There is recorded history of solid brown cats in "The Cat Book Poems" dating back to between 1300 and 1767 from early Siam (now Thailand). These ancient manuscripts were written in the city of Ayudhya, between the time the city was founded and before the city was burned by invaders.  Ayudhya was Siam's capital for 417 years (three dynasties and 33 kings) and was finally a glorious, opulent city of more than a million people. This rich centre of palaces, temples, and libraries was razed to the ground by the Burmese on April 7, 1767. Nearly all books and records were burned. However, a few treasures were taken to safety, among them books about cats, dogs and birds, and, although the identity of the artists who created these books will never be known, their work remains to give us knowledge and the joy of their observations.  Seventeen "good luck" cats are described including solid brown cats, which the Thai's considered very beautiful and had the ability to protect them from evil.

Several theories exist as to how the breed got its name.  Some historians insist it was named after the rabbit of the same colour; however, most Havana fans choose to believe that the breed name refers to the colour of a fine Havana cigar.

Monday, 19 November 2012

Pedigree Cats - Devon Rex

If you are unsure which breed of cat to buy and take care of, I have written the A-Z of breeds.  Below is the unusual Devon Rex




In 1950, a curly coated kitten was born as one of a normal litter to a normal-coated female cat in a farmhouse in Cornwall.  At first the owner, Mrs. Ennismore, thought that the waviness of the coat was due to birth fluids, but when it dried out the kitten’s curls remained.  Her veterinary surgeon suggested contacting some leading geneticists.  Hair samples were examined microscopically and found to be similar to those of the Rex rabbit, and so it was suggested that the cat be described as Rex.  When he grew up, the Cream male, christened Kallibunker was allowed to mate with his mother, and this union resulted in a litter of three kittens, two of which were curly coated.  The mating was repeated and more Rex kittens were born but sadly Kallibunker died at a young age.  He left his son Poldhu to carry on the line.  Poldhu sired a superb female called Lamorna Cove, who was exported to the U.S.A. to found the breed on the other side of the Atlantic.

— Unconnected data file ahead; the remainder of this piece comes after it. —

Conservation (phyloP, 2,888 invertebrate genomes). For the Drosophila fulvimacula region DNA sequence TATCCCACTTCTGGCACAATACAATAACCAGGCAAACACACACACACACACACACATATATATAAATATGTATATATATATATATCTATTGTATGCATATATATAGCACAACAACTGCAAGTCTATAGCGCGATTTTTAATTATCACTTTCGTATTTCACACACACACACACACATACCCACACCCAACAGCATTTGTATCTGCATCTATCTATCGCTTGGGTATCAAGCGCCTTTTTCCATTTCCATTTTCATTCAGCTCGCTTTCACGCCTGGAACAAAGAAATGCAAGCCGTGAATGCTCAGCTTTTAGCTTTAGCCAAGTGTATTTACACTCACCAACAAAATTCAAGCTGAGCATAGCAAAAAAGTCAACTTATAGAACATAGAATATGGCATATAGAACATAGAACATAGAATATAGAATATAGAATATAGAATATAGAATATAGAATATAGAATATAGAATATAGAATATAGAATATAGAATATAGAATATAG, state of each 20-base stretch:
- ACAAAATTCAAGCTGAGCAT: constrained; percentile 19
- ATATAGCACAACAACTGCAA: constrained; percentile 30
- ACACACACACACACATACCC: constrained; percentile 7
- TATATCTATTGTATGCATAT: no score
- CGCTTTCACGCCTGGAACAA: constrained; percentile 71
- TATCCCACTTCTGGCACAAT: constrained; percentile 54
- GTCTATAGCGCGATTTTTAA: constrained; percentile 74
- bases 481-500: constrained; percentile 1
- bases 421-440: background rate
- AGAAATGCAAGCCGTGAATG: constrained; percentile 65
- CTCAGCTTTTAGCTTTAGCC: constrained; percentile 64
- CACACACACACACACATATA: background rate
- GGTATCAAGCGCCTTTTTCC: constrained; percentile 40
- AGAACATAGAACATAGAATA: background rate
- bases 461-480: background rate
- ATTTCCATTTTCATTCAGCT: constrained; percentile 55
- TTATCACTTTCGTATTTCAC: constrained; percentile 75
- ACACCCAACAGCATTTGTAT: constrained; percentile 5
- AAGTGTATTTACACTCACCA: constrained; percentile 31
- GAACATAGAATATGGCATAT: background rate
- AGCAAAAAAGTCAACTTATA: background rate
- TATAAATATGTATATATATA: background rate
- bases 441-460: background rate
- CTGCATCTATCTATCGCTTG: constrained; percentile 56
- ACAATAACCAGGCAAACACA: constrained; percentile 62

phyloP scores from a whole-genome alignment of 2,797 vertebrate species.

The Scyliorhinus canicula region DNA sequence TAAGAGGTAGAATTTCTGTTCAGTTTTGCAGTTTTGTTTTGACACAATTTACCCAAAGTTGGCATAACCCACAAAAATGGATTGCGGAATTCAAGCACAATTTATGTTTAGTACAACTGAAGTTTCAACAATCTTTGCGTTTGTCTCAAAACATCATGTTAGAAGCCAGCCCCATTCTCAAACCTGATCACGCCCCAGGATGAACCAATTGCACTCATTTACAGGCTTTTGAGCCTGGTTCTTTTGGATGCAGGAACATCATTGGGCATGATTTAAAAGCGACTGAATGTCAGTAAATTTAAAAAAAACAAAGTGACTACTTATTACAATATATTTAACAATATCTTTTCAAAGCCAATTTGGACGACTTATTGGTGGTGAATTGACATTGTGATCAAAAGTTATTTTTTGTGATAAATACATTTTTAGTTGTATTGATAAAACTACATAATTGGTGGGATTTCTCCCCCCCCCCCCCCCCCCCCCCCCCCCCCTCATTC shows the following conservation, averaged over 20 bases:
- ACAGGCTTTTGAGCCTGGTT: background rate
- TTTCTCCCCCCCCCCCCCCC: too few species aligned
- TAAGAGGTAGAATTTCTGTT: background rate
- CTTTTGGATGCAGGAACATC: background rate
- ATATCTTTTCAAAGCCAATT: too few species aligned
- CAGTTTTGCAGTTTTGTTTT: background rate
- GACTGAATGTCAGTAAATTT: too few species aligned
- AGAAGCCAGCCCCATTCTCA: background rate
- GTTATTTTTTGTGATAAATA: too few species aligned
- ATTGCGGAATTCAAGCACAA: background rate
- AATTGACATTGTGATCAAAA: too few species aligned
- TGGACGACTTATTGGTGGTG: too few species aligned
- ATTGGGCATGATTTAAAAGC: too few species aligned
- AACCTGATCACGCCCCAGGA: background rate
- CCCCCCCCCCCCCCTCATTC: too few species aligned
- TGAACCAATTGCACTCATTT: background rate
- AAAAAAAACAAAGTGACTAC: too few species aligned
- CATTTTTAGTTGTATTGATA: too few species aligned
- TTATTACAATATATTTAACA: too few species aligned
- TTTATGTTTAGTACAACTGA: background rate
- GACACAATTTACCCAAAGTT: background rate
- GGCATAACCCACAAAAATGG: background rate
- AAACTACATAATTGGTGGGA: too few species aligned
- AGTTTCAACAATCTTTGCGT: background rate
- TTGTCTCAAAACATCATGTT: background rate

Ten years after the discovery of Kallibunker the Cornish Rex was well established and received a lot of publicity.  The Devon Rex originated in Devon, and is distinct from the Cornish Rex, though the coat mutation appears similar.  Beryl Cox spotted a curly coated tomcat living in an abandoned tin mine in Devon. Miss Cox also happened to take in at this time a tortie and white pregnant stray who gave birth to a litter of kittens. In the litter was a curly-coated male kitten which she kept as a pet and named Kirlee.  At puberty, Kirlee was mated with some Cornish Rex queens and the resulting kittens, to everyone’s surprise were flat-coated, not curly and it was concluded that Kirlee’s curls were due to a different gene.  The gene for Cornish was labelled Rex gene (i) and the gene for producing the Devon Rex gene (ii).  The two Rex breeds were developed along separate lines.

Devon Rexes are strange-looking little cats, adorable in a homely sort of way. They have high protruding cheekbones unusual heads and extraordinarily large ears. Their huge eyes are set wide apart, whilst their bodies are slim and elegant. Their chests are so broad that their front legs looked bowed. Like Cornish Rexes, Devons have curly or rippling hair. However, the Devon's coat is softer and more velvet-like than the Cornish Rex's. Hair is usually sparse on the Devon's ears and forehead. Sometimes, these cats have little hair on their chests, necks, and stomachs. Their whiskers are short and brittle and break easily. Bald spots are common.   All Devons today should be able to trace their ancestry back to Kirlee, the first Devon Rex.